Crazy tourists stationed in Guatemala for “end of the world” parties have badly damaged an ancient stone temple at Tikal, essentially the biggest archaeological site and epicenter of Mayan civilization.
“Sadly, many tourists climbed Temple II and caused damage,” said Osvaldo Gomez, a technical adviser at the site, located 340 miles north of Guatemala City.
“We are fine with the celebration, but the tourists should be more aware because this is a World Heritage Site,” he told local media.
Gomez wasn’t very vocal in terms of specifying what damage was done, but he said that it was irreparable.
The damaged temple is about 125 feet high, and is one of the sites most famous structures. Tikal was declared a World Heritage site in 1979.
Friday marked the end of an era that lasted 5,200 years, according to the Mayan “Long Count” calendar. Experts believed this was the Mayan’s prophecy- that the world would end on December 21st, 2012.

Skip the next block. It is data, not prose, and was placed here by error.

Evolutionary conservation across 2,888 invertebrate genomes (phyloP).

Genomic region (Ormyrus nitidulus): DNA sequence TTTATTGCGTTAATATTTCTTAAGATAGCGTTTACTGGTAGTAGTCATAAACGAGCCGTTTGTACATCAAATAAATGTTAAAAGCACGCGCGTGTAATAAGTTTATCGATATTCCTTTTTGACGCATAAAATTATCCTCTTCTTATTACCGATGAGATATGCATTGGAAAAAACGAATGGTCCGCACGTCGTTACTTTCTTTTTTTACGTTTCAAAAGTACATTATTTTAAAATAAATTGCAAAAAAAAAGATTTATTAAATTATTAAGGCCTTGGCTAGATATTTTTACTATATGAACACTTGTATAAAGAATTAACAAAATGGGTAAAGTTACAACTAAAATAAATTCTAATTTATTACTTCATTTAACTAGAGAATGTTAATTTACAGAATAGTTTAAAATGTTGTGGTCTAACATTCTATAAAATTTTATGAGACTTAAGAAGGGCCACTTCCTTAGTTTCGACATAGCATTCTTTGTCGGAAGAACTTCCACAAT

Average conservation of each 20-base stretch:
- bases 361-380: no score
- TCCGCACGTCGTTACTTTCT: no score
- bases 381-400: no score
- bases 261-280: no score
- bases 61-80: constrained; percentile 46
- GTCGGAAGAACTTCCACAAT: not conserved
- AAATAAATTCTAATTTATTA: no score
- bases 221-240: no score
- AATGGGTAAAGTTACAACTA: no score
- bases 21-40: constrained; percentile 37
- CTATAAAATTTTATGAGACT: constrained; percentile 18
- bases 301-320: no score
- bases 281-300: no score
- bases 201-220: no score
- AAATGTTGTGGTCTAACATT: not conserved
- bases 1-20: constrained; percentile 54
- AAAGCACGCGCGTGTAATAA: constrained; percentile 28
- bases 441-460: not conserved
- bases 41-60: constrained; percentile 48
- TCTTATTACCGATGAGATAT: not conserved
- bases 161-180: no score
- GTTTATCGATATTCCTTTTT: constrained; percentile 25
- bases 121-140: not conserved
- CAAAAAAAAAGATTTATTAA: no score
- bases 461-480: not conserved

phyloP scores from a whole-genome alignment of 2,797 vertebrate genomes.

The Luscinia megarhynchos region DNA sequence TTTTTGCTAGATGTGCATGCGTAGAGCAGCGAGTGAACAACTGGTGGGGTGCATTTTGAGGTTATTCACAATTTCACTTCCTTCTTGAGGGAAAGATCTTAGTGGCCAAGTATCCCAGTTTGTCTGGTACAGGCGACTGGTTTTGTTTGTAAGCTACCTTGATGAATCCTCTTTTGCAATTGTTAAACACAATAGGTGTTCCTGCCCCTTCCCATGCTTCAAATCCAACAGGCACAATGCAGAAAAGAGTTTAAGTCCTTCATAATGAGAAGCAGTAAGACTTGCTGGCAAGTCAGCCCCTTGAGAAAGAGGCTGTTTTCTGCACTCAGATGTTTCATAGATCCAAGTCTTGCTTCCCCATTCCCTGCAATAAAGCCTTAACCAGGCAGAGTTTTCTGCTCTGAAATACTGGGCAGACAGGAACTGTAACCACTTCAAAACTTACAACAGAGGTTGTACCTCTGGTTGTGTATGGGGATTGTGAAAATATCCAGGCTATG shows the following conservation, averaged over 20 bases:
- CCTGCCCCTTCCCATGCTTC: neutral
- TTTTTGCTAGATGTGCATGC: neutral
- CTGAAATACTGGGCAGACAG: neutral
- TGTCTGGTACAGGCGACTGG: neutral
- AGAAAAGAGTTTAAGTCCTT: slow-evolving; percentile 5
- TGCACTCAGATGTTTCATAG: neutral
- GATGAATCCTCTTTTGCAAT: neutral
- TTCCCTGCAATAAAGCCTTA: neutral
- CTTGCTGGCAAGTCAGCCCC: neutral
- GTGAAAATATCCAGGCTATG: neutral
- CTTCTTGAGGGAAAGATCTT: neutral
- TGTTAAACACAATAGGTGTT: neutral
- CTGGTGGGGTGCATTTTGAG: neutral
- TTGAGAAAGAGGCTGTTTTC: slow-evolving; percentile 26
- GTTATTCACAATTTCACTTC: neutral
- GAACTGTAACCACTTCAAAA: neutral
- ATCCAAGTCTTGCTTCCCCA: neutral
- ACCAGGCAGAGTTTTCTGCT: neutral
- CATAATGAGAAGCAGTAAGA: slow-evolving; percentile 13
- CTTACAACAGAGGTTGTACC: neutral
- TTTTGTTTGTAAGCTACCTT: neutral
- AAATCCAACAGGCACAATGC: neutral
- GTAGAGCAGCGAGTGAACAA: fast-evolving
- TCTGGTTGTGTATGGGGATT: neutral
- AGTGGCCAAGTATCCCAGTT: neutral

The world was supposed to end, but miraculously, we’re still here. More than 7,000 people visited Tikal on Friday to witness this madness-which included Mayan priests, colorful clothes, and large fires.
Cultural critics complained that the event was really for tourists and had little to do with the Mayans or authentic Mayan culture. Around 42 per cent of Guatemala’s 14.3 million residents are native Mayans, with most living in severe poverty.
Wentworth Jones | Elite.